Girl Gamers Launches!
Finally, Girl Gamers has launched on Fusion! The first episode is live, which you can watch on YouTube:
This series has been in the works since last year and I’m thrilled I got to explore the roots and my love of games. The ESPN Magazine piece I wrote back in June was my story — but I wanted to know (and show) the stories of others. For as long as I can remember, I’ve been gaming with other girls. I’ve always identified as a gamer — but as I found out while working on this series, the term “gamer” is loaded with baggage.
There’s one big topic that is not in this doc: online harassment. One, that story is well told. Two, I feel like the singular focus on harassment is actually undermining the voices of women in gaming, who can be experts on far more than how people address them on the internet. And three, while harassment is a thing, it’s normally not the defining experience for women who game. So I wanted to go a bit deeper into our other experiences.
This is part one of a five part series: along the way, we will also explore making and designing games, female heroines in game land, the issues with our identities under the avatars, and games as social commentary.
Some other things to read/watch/experience:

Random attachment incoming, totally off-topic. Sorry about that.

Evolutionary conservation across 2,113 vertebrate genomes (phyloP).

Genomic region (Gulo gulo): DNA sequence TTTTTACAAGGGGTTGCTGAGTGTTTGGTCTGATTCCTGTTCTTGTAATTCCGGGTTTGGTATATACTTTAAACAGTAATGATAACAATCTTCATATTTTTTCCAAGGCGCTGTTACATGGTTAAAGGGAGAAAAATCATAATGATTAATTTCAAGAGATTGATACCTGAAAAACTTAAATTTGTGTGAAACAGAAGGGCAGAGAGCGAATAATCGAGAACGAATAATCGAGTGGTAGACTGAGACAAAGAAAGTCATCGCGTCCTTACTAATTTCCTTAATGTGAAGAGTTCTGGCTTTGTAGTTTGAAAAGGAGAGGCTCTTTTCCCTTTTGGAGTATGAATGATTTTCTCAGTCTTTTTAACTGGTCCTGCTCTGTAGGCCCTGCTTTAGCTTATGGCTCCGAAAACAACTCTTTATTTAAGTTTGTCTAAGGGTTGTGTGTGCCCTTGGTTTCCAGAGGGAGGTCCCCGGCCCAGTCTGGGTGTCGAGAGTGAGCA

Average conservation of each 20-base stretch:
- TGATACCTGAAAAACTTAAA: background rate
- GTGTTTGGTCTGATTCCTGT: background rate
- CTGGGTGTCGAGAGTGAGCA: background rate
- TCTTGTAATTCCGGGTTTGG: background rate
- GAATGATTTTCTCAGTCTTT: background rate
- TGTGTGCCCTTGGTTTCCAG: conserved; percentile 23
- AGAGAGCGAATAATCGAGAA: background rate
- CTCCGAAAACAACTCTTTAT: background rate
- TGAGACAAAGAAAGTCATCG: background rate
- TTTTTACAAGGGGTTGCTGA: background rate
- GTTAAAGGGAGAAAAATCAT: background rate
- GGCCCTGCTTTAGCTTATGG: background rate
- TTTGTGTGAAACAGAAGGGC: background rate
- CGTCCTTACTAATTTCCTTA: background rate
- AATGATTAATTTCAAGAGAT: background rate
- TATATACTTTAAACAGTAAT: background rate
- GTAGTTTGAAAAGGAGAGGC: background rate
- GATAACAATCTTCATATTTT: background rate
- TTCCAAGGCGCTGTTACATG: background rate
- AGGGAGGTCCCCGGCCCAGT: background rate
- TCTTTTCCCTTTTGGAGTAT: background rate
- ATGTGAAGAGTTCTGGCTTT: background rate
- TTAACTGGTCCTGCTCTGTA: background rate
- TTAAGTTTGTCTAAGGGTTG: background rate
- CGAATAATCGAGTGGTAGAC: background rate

I loved #1ReasonToBe when I saw it on Twitter, and enjoyed the GDC panel back in 2013. But I really loved Leigh Alexander’s powerful, honest, and vulnerable opening to the 2014 panel. There are many, many, awesome women in the games world, and the #1ReasonToBe panels on the GDC Vault are a great place to start.
I loved the music and score of Little Big Planet — Café Tacvba’s Volver a Comenzar is still one of my favorite tracks years after I finished the game. Composer Winifred Phillips is writing a three part series on Gamasutra about scoring an interactive project like LBP and it is blowing my mind.
And this FemHype piece from on FFX’s Tidus being the answer to Toxic Gaming masculinity is a must read:
Tidus from Final Fantasy X is a man we don’t often get to see in video games. While the stoic Cloud, brooding Solid Snake, and snarky Drake are familiar staples of mainstream video game land, Tidus eschewed this common hard-jawed machoism in favor of sensitivity and humor. What many games would even hold back on in favor of a sad reveal, you witness in the first few hours of Final Fantasy X — from Tidus sharing his hurt at the hands of his father to the loss of his mother to, yes, even being told he’s known to cry often — and that’s before this sports all-star gets teleported from his home in Zanarkand into the unknown world of Spira by a mysterious monster called Sin!
Thanks for coming on this journey with me! Feel free to check out the site page for more information about the documentary, or hit me up on social. New episodes drop once every two weeks, and this newsletter will come out once a week on Tuesdays.
Play on, playette,